As rhetoric, it sounds compelling. But on a practical level, it’s not clear whether it makes sense to routinely bring third parties into the suits.

Consider a motion to intervene by the American Forest & Paper Association Inc. in a suit brought by the Center for Biological Diversity. The center sued the EPA in U.S. District Court for the Northern District of California in 2011, challenging what it said were ­outdated air pollution standards for kraft pulp mills. The mills “cook” wood chips into a reduced form to make paper.

The trade group wanted to join the suit. As its counsel Martin Lawler of Lawler & Lawler pointed out, association members “already had to spend large sums” to comply with EPA rules and have a “significant interest in the outcome of this case.”The court said no. U.S. District Judge Yvonne Gonzalez Rogers reasoned that the question was narrow: Did the EPA do what it was supposed to do under the law? If the answer was yes, then the association had no grievance—the status quo remained. If the court said no, then the EPA would do a new rulemaking and the association could weigh in then—its “role in any future administrative process is not in jeopardy.”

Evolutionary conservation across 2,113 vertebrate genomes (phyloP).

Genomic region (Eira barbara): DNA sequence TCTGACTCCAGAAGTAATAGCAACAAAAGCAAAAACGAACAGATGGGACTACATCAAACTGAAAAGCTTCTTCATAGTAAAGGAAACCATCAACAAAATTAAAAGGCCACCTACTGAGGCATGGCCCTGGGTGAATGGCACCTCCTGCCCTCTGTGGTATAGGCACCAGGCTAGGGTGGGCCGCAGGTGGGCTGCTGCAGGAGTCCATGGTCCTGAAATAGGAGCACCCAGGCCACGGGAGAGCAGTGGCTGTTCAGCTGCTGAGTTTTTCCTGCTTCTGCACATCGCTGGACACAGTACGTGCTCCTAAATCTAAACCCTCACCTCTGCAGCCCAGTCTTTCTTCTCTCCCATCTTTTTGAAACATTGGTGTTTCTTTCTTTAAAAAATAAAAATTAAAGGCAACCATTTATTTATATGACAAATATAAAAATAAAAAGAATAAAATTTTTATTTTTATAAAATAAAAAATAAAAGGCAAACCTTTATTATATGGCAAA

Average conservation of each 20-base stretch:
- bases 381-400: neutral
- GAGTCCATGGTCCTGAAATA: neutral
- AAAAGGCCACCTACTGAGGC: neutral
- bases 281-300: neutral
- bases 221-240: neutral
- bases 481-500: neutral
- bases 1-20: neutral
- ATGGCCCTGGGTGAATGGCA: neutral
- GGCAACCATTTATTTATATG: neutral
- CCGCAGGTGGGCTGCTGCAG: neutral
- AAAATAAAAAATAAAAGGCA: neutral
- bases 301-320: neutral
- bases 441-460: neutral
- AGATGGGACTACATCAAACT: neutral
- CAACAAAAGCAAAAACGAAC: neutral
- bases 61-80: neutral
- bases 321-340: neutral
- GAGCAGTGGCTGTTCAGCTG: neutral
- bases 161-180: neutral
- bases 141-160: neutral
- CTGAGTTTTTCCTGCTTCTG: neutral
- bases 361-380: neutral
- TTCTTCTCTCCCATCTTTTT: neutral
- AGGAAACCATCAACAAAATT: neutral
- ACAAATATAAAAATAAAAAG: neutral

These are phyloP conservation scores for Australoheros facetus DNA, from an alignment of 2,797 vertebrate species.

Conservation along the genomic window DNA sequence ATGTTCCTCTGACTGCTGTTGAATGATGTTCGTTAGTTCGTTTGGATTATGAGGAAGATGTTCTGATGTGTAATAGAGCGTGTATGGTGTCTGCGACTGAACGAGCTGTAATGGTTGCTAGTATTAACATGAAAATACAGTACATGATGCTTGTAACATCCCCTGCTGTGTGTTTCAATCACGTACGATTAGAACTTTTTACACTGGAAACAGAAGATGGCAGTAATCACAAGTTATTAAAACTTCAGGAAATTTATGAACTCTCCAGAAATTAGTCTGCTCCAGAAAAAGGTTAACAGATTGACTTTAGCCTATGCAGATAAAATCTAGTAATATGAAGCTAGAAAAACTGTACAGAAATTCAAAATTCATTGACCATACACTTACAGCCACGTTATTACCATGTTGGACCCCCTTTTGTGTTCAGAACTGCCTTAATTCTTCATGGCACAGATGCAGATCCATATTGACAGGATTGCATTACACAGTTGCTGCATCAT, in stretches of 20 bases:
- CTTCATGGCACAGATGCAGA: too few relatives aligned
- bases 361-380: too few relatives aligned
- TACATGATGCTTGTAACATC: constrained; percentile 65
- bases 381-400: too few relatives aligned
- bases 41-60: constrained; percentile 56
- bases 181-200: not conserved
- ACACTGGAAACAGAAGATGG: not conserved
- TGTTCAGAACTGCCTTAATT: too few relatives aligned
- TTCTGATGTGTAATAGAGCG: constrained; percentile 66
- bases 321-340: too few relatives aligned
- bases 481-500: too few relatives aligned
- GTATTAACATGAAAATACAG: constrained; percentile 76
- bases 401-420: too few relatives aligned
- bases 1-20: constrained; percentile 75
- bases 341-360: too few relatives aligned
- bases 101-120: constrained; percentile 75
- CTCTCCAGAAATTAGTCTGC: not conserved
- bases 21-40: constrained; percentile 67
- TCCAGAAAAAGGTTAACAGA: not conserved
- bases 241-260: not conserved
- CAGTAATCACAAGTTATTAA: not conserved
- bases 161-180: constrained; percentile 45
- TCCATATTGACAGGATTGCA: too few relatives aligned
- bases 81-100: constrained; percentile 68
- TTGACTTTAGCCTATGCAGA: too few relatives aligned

The case settled in early 2013. The EPA agreed to review the standards, the association went on to file 499 pages of comments with the agency, and the center got $90,000 in fees.